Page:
If you’re managing SEO for clients, then you know how important it is to deliver accurate and insightful reports. You’ve done the work, now you have to show it.
Your clients rely on you to give them the relevant information they need to make informed decisions about their marketing efforts going forward. The SEO report is their (and your) roadmap.
Getting it right every time is a matter of creating a system you can consistently mimic for each client.
So, what goes into making perfect SEO reports? These are the seven essential elements.
1. Traffic: Sources
Is increasing organic traffic to their website your client’s main goal? Start your SEO reports with traffic.
If using Google Analytics, you’ll also want to utilize the Source/Medium section of the traffic report for this part of the report. It will provide you with more information on where your visitors are coming from, helping your client determine where they should spend their time and money.
Ensure that mobile sources are also included in this part of the report since mobile phones made up about 63% of organic search engine visits in 2021.
This part of the report will look something like the image below. To get there quickly, go to Acquisition > All Traffic > Channels.
2. Conversion Rate & Progress On Goals
Massive flows of site traffic are great, but if you don’t know what your visitors want or how they want to be engaged with your content, then even all the traffic in the world won’t help you get very far.
In other words, if you can’t convert your visitors into customers, no amount of traffic will help you.
Once you’ve discovered the conversion rate, you’ll be more equipped to explain what comes next in the report and describe why they’re seeing certain insights and data points.
To demonstrate conversion rate to a customer, select certain goals that you want to track as “conversions.”
In this example, one non-profit client used landings on their “Thanks for the donation!” page to track completed donations.
Google Analytics will count each landing as a donation, helping to complete the goals on the Goal Completion portion.
To get to Goal Completion, go to Conversions > Goals > Overview.
3. Top Performing Pages
You probably know where your visitors are coming from, but it’s vital to learn where they’re heading on your site.
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If someone arrives at your site organically via Google, that’s awesome; however, if you know they clicked on your most recent blog post, that is way more valuable.
You always want to include top-performing pages so your client knows what’s working and what isn’t. There are usually lessons they can learn from pages that are doing well and apply them to pages that could use help to attract (and keep!) traffic.
One way to pull data from Google Analytics to illustrate this is via the Landing Pages section.
To get there, first, go to Behavior, then Site Content, and Landing Pages. You’ll see which URLs are hot and which ones aren’t quite.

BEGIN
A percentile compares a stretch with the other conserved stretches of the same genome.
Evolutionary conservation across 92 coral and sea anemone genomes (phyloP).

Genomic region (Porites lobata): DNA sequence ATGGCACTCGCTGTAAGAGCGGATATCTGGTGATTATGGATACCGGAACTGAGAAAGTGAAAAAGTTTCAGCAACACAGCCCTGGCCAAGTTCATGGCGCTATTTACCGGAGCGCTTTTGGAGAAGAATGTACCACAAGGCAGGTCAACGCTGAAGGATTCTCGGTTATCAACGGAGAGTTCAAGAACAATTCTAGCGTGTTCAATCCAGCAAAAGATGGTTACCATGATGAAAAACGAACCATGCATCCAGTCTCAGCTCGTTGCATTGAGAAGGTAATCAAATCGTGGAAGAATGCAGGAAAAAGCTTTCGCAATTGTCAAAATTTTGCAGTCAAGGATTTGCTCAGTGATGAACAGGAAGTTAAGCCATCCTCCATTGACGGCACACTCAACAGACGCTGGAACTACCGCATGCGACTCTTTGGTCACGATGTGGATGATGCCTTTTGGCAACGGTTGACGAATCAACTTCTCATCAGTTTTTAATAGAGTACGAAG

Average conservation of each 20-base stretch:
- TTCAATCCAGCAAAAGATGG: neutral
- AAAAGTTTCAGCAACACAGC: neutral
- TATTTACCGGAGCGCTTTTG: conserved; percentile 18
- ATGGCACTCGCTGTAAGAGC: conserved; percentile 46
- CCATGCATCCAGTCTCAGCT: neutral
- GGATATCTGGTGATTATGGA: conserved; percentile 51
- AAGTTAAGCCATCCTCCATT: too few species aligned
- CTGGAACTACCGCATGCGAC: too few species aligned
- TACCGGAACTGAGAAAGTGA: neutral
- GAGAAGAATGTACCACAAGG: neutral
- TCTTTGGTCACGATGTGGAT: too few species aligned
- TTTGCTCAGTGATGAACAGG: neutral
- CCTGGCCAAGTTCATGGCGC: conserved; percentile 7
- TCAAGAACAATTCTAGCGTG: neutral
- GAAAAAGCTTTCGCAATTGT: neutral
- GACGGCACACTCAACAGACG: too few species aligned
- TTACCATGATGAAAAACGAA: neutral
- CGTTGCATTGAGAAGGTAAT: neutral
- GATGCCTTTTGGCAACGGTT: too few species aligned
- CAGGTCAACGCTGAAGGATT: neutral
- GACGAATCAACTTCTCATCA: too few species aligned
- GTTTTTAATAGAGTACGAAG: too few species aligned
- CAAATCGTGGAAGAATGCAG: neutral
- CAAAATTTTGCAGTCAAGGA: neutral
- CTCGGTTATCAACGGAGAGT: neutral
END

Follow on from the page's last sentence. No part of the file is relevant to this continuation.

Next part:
4. Page Speed Insights
Take a quick break from Google Analytics for this part and head over to a tool called PageSpeed Insights from Google. It’s a completely free tool that will show your clients how fast their pages are loading and any performance issues they may be able to fix to improve their results.
Sometimes, it’s something as small as a video with a file size that’s too large. This simple quick fix can get your pages up quickly.
Page speed hasn’t always been a high priority, but as user expectations are becoming more and more demanding with their online experiences, getting your pages to load quickly is paramount to keeping visitors on your site.
Google even tells us that the probability of someone bouncing off a website increases by 32% if load time goes from a one-second load to a three-second load.
5. Bounce Rate And Dwell Time
Knowing that visitors have come to your site, clicked on certain pages, and in some cases, converted is incredibly helpful.
But to complete the full picture, your client needs to know how long people are staying on their site and how many of them are clicking away after the first landing page.
Dwell time is the time someone spends on a website page when they come from an organic search. Are they exploring other pages from there, or looking for a quick answer?
A high bounce rate isn’t always a bad thing, though.
If their landing page was one chock full of internal links to other pages on your site and they bounced quickly, it probably means they’ve moved on to exploring these outbound links.
In this section, focus on bounce rate for core site pages with rich content like videos. They should be staying for a while to consume the content.
6. Rankings And Backlinks
Backlinks can be powerful tools for websites struggling to make progress in their SEO rankings.
You can find many tools to track links you have, which is helpful because it can identify potential SEO opportunities.
If you’ve helped your client get backlinks as part of your SEO strategy, this section of the report is where you’ll show their impact.
As for rankings, you should include where the site ranks for keywords that you’ve determined are most valuable to the client.
Just keep in mind that rankings are no longer the end-all and be-all of SEO – we now know that countless factors, such as history, user geographic location, and personalization can all impact rankings.
7. Recommendations And Next Steps
Recommendations may not be the first thing that springs to mind when underneath a mountain of data, but recommendations and next steps are ultimately what the client is looking for at the end of this report.
Your next steps and recommendations will use all of the data you’ve pulled and apply them to the strategy moving forward so there’s an actionable plan to improve the shortcomings and maximize success.